author={Igor M. Diakonoff},
  journal={Journal of the American Oriental Society},
  • I. Diakonoff
  • Published 1 October 1985
  • Linguistics
  • Journal of the American Oriental Society
This study examines a number of lexemes in Armenian which appear to have Hurro-Urartian etymologies. ft attempts also to isolate the chronological periods during which these borrowings took place and to describe the linguistic changes that these words underwent in Armenian. 

Urartian Sibilants in Armenian

It is long known that Urartian has left certain loan words in Classical Armenian. Recent linguistic evidence points to the likelihood that the Urartians came westward from Central Asia after the

Some effects of the Hurro-Urartian people and their languages upon the earliest Armenians

ion. 16 Though connections between Hurrian and the East Caucasian languages have been claimed before (Kluge 1907, with Dargwa; Bork 1909: 68-82, as a link between NEC and SEC; and Friedrich 1933:

Prolegomena to the Study of the Kurds

The article presents a thorough review of nearly all relevant aspects of Kurdish Studies concerning the ethnic history, identity, religion, language, and literature of the Kurds. Elaborating upon the

Biblical Mt. Ararat: Two Identifications

The biblical Ararat, mountain of landing of Noah’s Ark has two general identifications in the Armenian Highland: Mountain of Corduena (modern Cudi da g i) and Masis (Ararat, A g ri da g i), situated

Anticausatives in Classical Armenian

  • P. Kocharov
  • Linguistics
    Journal of Historical Linguistics
  • 2022
The present study contributes to the description of the coding of anticausatives and causative-anticausative alternation in Classical Armenian based on conventional typologically-oriented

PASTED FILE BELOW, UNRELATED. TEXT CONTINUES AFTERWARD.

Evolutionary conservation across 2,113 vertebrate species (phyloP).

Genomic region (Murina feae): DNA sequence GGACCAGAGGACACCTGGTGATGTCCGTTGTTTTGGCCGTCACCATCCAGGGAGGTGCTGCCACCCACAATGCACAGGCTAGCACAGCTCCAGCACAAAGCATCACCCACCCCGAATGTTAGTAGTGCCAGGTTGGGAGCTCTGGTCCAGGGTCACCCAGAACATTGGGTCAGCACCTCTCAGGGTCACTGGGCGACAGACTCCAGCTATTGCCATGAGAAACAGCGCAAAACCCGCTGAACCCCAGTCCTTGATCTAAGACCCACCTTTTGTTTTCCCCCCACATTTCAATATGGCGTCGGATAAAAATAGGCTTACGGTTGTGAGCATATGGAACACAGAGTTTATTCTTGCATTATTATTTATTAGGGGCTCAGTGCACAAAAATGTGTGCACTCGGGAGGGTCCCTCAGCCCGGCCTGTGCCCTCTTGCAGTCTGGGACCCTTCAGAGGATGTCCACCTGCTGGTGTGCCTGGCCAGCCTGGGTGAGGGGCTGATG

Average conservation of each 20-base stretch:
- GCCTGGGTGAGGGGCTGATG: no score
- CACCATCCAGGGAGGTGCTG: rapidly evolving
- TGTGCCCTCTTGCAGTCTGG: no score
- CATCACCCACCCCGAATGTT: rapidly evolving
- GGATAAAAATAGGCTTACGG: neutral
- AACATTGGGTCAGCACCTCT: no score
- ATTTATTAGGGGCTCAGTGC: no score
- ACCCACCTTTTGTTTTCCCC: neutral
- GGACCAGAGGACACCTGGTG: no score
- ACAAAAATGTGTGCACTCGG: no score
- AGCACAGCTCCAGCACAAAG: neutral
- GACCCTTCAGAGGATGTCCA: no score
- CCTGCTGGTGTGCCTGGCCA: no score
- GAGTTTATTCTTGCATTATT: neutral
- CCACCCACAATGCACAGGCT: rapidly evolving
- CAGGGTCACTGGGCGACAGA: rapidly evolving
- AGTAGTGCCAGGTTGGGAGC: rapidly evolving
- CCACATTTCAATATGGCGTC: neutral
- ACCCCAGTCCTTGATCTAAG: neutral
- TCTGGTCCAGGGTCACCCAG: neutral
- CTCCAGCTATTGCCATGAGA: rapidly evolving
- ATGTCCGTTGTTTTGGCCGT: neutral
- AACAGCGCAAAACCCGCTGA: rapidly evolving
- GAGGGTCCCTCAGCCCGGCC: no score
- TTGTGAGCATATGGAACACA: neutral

Hurrian Meter and Phonology in the Boğazköy Parables

I offer evidence for a syllable-counting but non-isosyllabic meter, with lines in groups of 2-3, forming semantic units. Within these groups, the average difference in syllable count between lines is

Urartian Material Culture As State Assemblage: An Anomaly in the Archaeology of Empire

  • P. Zimansky
  • History
    Bulletin of the American Schools of Oriental Research
  • 1995
The distinctive artifacts associated with the kingdom of Urartu are normally assumed to constitute the material assemblage of a homogeneous culture. This article reviews the characteristics of these

At the boundaries of syntactic prehistory

The results suggest that syntactic diversity, modelled through a generative biolinguistic framework, can be used to provide a proof of historical relationship between different families irrespectively of the presence of a common lexicon from which regular sound correspondences can be determined.

Iranian Notes III

This paper brings to light additional lexical material with regard to several items, primarily cultural terms, discussed already in the relevant literature. The material was recorded during recent

How to Kill a Dragon: Aspects of Indo-European Poetics

In How to Kill a Dragon Calvert Watkins follows the continuum of poetic formulae in Indo-European languages, from Old Hittite to medieval Irish. He uses the comparative method to reconstruct